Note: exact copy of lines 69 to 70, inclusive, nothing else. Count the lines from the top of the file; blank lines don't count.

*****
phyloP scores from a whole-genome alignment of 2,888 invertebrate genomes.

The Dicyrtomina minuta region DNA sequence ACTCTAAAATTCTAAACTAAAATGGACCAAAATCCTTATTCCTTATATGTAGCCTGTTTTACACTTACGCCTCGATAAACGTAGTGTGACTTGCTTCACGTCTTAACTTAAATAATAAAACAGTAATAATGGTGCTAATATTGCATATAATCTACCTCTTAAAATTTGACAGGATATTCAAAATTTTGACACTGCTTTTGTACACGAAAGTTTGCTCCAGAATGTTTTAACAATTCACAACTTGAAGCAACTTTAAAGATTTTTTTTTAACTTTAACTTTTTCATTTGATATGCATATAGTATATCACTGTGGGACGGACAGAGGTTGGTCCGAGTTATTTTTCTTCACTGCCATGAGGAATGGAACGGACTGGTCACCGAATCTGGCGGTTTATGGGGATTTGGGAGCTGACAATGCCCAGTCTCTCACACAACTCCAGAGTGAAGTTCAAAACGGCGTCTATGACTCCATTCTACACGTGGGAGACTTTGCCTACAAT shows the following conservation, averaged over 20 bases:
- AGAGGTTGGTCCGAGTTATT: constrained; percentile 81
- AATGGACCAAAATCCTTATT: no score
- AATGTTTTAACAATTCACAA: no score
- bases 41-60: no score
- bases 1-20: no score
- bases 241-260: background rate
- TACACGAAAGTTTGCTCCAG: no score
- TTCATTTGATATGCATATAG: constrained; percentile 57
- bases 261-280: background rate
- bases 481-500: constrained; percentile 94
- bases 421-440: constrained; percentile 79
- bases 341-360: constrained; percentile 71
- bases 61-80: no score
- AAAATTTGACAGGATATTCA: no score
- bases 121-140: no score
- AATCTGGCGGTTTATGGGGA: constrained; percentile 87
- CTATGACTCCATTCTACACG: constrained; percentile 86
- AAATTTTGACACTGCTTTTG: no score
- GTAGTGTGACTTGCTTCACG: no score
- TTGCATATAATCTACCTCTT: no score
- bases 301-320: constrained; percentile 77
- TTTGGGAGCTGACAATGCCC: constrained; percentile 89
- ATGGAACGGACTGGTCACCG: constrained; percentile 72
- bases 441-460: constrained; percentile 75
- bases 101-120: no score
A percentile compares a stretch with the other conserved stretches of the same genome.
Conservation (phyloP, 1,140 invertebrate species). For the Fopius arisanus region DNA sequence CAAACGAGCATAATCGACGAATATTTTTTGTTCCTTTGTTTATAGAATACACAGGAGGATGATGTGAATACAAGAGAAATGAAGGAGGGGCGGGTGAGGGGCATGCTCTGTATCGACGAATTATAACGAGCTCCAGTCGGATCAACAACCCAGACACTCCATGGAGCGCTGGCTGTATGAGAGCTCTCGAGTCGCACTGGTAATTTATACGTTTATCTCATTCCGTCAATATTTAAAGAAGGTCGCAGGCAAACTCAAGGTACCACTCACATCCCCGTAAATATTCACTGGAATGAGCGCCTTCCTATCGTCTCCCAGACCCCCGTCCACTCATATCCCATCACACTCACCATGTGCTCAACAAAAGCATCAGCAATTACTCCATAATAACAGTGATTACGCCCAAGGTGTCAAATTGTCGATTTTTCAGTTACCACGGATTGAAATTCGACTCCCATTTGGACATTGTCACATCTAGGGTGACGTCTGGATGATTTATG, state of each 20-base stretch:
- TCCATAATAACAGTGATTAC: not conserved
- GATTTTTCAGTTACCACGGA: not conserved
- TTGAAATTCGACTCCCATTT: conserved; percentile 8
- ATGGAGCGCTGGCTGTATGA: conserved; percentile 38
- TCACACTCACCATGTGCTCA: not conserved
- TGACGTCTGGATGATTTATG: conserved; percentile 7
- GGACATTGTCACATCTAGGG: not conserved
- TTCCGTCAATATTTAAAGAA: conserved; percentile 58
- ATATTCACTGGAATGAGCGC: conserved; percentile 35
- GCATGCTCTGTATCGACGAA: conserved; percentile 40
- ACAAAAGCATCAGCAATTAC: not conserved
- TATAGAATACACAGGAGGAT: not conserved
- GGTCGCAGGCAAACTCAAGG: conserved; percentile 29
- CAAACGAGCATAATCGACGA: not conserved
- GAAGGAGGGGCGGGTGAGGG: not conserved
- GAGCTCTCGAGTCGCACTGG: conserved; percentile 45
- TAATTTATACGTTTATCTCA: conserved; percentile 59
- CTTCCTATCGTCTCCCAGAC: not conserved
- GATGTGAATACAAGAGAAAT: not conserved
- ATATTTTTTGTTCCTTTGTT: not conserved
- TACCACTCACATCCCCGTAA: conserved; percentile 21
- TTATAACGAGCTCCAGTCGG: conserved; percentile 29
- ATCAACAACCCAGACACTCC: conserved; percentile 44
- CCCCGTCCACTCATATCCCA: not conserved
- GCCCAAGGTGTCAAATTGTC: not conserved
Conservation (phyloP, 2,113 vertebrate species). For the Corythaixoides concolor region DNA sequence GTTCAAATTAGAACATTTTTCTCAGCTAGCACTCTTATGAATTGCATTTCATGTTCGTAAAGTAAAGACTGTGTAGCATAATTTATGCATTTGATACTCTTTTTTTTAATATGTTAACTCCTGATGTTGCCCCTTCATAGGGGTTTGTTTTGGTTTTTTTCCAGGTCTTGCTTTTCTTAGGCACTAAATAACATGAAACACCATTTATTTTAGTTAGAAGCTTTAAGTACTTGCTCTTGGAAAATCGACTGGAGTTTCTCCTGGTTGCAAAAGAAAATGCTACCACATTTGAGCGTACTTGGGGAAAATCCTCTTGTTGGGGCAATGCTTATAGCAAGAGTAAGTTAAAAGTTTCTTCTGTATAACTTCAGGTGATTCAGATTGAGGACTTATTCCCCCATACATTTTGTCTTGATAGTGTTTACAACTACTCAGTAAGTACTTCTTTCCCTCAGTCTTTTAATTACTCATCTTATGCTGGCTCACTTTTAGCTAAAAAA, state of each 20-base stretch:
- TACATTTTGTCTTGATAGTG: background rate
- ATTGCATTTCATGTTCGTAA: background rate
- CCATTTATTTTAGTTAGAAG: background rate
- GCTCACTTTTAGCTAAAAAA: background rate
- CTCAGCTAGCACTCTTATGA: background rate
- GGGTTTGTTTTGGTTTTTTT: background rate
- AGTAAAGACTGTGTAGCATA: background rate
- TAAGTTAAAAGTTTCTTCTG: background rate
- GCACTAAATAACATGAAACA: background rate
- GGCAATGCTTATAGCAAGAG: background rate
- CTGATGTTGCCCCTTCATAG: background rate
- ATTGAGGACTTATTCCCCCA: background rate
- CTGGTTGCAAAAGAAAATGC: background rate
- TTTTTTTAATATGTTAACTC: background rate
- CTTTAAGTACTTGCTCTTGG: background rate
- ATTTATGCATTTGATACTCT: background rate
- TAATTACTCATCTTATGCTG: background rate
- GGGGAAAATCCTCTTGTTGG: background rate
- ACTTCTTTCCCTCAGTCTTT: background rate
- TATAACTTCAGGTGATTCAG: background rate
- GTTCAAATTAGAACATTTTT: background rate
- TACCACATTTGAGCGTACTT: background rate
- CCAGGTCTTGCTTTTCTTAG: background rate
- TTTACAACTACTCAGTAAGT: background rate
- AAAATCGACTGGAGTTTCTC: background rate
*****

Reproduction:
- TTTTTTTAATATGTTAACTC: background rate
- CTTTAAGTACTTGCTCTTGG: background rate